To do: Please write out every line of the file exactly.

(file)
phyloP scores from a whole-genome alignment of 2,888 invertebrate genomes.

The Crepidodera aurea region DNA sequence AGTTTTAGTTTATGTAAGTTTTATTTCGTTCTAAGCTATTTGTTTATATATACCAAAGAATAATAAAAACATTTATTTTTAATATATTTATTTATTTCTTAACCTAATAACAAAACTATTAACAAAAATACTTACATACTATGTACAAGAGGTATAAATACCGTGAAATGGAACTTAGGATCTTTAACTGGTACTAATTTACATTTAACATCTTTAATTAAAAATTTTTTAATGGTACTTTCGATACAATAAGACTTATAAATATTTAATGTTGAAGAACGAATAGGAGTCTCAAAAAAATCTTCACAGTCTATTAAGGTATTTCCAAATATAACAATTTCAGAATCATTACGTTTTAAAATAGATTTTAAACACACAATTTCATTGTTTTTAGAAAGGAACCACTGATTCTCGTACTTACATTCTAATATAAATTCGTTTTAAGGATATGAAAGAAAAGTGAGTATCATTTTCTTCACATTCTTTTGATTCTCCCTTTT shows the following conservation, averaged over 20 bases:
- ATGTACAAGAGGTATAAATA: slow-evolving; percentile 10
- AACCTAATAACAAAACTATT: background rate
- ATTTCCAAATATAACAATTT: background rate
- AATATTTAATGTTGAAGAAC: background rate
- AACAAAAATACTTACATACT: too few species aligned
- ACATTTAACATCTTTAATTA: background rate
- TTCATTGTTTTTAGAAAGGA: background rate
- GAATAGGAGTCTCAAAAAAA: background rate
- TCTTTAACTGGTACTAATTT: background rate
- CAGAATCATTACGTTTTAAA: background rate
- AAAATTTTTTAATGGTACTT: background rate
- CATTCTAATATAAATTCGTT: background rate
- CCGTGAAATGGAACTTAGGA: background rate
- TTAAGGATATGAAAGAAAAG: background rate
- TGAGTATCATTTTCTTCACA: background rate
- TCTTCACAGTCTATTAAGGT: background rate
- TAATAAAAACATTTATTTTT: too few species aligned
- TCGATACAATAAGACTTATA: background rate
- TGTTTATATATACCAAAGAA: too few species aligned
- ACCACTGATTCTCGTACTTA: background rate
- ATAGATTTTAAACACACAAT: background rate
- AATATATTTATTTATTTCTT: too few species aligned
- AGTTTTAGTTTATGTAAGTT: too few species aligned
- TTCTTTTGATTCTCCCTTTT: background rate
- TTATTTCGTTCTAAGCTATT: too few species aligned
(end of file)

phyloP scores from a whole-genome alignment of 2,888 invertebrate genomes.

The Crepidodera aurea region DNA sequence AGTTTTAGTTTATGTAAGTTTTATTTCGTTCTAAGCTATTTGTTTATATATACCAAAGAATAATAAAAACATTTATTTTTAATATATTTATTTATTTCTTAACCTAATAACAAAACTATTAACAAAAATACTTACATACTATGTACAAGAGGTATAAATACCGTGAAATGGAACTTAGGATCTTTAACTGGTACTAATTTACATTTAACATCTTTAATTAAAAATTTTTTAATGGTACTTTCGATACAATAAGACTTATAAATATTTAATGTTGAAGAACGAATAGGAGTCTCAAAAAAATCTTCACAGTCTATTAAGGTATTTCCAAATATAACAATTTCAGAATCATTACGTTTTAAAATAGATTTTAAACACACAATTTCATTGTTTTTAGAAAGGAACCACTGATTCTCGTACTTACATTCTAATATAAATTCGTTTTAAGGATATGAAAGAAAAGTGAGTATCATTTTCTTCACATTCTTTTGATTCTCCCTTTT shows the following conservation, averaged over 20 bases:
- ATGTACAAGAGGTATAAATA: slow-evolving; percentile 10
- AACCTAATAACAAAACTATT: background rate
- ATTTCCAAATATAACAATTT: background rate
- AATATTTAATGTTGAAGAAC: background rate
- AACAAAAATACTTACATACT: too few species aligned
- ACATTTAACATCTTTAATTA: background rate
- TTCATTGTTTTTAGAAAGGA: background rate
- GAATAGGAGTCTCAAAAAAA: background rate
- TCTTTAACTGGTACTAATTT: background rate
- CAGAATCATTACGTTTTAAA: background rate
- AAAATTTTTTAATGGTACTT: background rate
- CATTCTAATATAAATTCGTT: background rate
- CCGTGAAATGGAACTTAGGA: background rate
- TTAAGGATATGAAAGAAAAG: background rate
- TGAGTATCATTTTCTTCACA: background rate
- TCTTCACAGTCTATTAAGGT: background rate
- TAATAAAAACATTTATTTTT: too few species aligned
- TCGATACAATAAGACTTATA: background rate
- TGTTTATATATACCAAAGAA: too few species aligned
- ACCACTGATTCTCGTACTTA: background rate
- ATAGATTTTAAACACACAAT: background rate
- AATATATTTATTTATTTCTT: too few species aligned
- AGTTTTAGTTTATGTAAGTT: too few species aligned
- TTCTTTTGATTCTCCCTTTT: background rate
- TTATTTCGTTCTAAGCTATT: too few species aligned